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Sri Lanka won't allow UN war crimes panel to visit

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Photo - FILE - In this Nov. 17, 2013 file photo, Sri Lankan President Mahinda Rajapaksa speaks during a media briefing on the final day of the Commonwealth Heads of Governments Meeting (CHOGM) in Colombo, Sri Lanka. Rajapaksa says he will not allow a U.N. panel investigating allegations of war crimes to visit Sri Lanka. Rajapaksa told foreign journalists on Tuesday, Aug. 19, 2014 that he does not accept any investigation by the United Nations into allegations of abuses by his soldiers and the defeated Tamil Tiger rebels at the end of the country's civil war in 2009. (AP Photo/Eranga Jayawardena, File)
FILE - In this Nov. 17, 2013 file photo, Sri Lankan President Mahinda Rajapaksa speaks during a media briefing on the final day of the Commonwealth Heads of Governments Meeting (CHOGM) in Colombo, Sri Lanka. Rajapaksa says he will not allow a U.N. panel investigating allegations of war crimes to visit Sri Lanka. Rajapaksa told foreign journalists on Tuesday, Aug. 19, 2014 that he does not accept any investigation by the United Nations into allegations of abuses by his soldiers and the defeated Tamil Tiger rebels at the end of the country's civil war in 2009. (AP Photo/Eranga Jayawardena, File)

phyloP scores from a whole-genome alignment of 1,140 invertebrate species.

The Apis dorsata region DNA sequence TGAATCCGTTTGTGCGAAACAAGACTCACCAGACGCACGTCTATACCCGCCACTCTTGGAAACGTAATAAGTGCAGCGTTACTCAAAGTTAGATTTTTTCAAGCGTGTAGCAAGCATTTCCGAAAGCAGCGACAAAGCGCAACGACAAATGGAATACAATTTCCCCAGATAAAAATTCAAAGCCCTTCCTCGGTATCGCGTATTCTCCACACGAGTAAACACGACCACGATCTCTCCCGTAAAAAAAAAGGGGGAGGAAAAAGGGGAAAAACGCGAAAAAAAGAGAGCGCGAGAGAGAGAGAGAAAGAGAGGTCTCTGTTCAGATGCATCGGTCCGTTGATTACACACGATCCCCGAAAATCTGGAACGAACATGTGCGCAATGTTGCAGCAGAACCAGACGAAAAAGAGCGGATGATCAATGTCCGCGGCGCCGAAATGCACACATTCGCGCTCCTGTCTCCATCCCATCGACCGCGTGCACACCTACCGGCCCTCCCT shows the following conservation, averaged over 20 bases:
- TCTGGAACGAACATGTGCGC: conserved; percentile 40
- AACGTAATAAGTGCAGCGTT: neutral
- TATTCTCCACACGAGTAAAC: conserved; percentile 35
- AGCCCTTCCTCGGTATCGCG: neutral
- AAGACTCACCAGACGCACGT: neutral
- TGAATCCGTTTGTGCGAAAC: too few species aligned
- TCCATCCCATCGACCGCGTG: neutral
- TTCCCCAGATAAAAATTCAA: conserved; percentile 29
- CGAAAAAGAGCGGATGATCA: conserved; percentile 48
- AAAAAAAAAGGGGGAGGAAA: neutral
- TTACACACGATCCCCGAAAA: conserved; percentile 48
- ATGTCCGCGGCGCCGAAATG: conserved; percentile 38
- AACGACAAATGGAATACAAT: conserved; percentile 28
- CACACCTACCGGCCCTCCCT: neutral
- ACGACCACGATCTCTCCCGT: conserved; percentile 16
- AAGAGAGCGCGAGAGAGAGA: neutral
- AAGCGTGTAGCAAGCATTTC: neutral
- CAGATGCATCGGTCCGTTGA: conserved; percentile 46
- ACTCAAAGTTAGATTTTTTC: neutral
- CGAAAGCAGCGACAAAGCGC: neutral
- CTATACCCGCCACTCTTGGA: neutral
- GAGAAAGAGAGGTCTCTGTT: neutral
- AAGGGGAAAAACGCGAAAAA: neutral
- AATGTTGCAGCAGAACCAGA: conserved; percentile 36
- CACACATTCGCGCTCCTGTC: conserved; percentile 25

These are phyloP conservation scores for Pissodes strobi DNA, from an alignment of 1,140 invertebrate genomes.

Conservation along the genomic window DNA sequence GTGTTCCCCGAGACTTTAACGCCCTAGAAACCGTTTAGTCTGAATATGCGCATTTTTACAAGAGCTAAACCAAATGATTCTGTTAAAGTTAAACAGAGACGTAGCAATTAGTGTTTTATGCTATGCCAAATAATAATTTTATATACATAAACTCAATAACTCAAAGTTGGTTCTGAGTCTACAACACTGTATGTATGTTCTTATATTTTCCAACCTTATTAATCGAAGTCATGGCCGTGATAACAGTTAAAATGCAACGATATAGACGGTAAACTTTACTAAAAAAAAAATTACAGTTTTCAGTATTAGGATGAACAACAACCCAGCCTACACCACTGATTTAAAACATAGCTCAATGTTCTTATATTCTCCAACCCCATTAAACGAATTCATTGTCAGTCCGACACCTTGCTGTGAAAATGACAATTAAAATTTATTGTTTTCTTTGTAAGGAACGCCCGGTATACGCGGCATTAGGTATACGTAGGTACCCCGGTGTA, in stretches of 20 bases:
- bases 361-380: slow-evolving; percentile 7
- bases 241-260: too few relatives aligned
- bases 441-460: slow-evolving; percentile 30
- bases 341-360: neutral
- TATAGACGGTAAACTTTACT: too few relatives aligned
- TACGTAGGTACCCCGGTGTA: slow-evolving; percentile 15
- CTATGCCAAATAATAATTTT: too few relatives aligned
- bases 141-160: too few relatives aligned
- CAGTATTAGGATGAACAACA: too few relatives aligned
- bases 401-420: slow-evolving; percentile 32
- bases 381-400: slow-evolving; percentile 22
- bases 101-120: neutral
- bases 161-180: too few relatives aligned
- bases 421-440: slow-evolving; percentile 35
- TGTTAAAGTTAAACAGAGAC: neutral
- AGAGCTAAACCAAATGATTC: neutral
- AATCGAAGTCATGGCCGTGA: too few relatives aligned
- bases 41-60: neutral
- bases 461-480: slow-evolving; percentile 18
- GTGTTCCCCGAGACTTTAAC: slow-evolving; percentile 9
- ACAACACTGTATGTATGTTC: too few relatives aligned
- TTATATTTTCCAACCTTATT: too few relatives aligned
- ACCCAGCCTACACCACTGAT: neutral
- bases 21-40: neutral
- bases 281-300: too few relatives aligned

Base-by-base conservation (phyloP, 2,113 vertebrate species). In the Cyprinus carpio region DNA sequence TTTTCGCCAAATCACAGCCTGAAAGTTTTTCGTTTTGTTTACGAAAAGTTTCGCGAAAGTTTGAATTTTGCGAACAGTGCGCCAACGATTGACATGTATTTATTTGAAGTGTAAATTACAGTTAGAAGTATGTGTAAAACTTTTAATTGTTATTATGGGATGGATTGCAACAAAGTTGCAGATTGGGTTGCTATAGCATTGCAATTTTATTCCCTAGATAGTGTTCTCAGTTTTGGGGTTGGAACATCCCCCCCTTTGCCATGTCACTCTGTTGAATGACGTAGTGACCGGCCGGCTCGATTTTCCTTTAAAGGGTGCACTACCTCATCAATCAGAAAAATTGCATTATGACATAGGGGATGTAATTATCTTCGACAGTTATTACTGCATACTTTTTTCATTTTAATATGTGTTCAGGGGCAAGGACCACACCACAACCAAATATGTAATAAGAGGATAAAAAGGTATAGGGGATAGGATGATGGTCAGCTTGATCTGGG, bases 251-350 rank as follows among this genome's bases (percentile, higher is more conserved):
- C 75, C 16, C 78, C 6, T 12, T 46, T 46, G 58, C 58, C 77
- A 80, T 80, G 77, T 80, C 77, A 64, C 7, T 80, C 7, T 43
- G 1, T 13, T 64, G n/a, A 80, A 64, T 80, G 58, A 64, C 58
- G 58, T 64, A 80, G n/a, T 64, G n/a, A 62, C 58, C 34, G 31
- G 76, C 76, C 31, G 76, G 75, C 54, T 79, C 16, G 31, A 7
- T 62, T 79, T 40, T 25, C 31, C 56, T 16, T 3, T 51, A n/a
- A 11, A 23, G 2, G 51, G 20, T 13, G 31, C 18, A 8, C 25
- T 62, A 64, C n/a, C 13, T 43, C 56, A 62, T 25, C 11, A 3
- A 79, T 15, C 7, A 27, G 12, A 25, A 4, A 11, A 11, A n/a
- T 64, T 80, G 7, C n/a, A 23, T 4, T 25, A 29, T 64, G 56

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COLOMBO, Sri Lanka (AP) — Sri Lanka's president said Tuesday he will not allow a U.N. panel investigating allegations of war crimes to enter the country.

President Mahinda Rajapaksa told foreign journalists that he will not accept any investigation by the United Nations into allegations of abuses by his soldiers and the defeated Tamil Tiger rebels in the final period of the country's civil war in 2009.

The U.N. human rights chief appointed a three-member panel in June to look into the allegations after a U.S.-sponsored resolution was passed in March.

"We will not allow them into the country," Rajapaksa said. "We are not accepting that (investigation). They have no mandate to do that."

An earlier U.N. report said up to 40,000 ethnic Tamil civilians may have been killed in the last months of the quarter-century civil war.

The report accused both sides of serious human rights violations. It said the government was suspected of deliberately shelling civilians and hospitals and blocking food and medicine for civilians trapped in the war zone. The rebels were accused of recruiting child soldiers and holding civilians as human shields and firing from among them.

After resisting calls for an internal investigation for years, the government appointed a three-member commission to inquire into cases of war disappearances. It recently added three foreign advisers to increase the panel's credibility.

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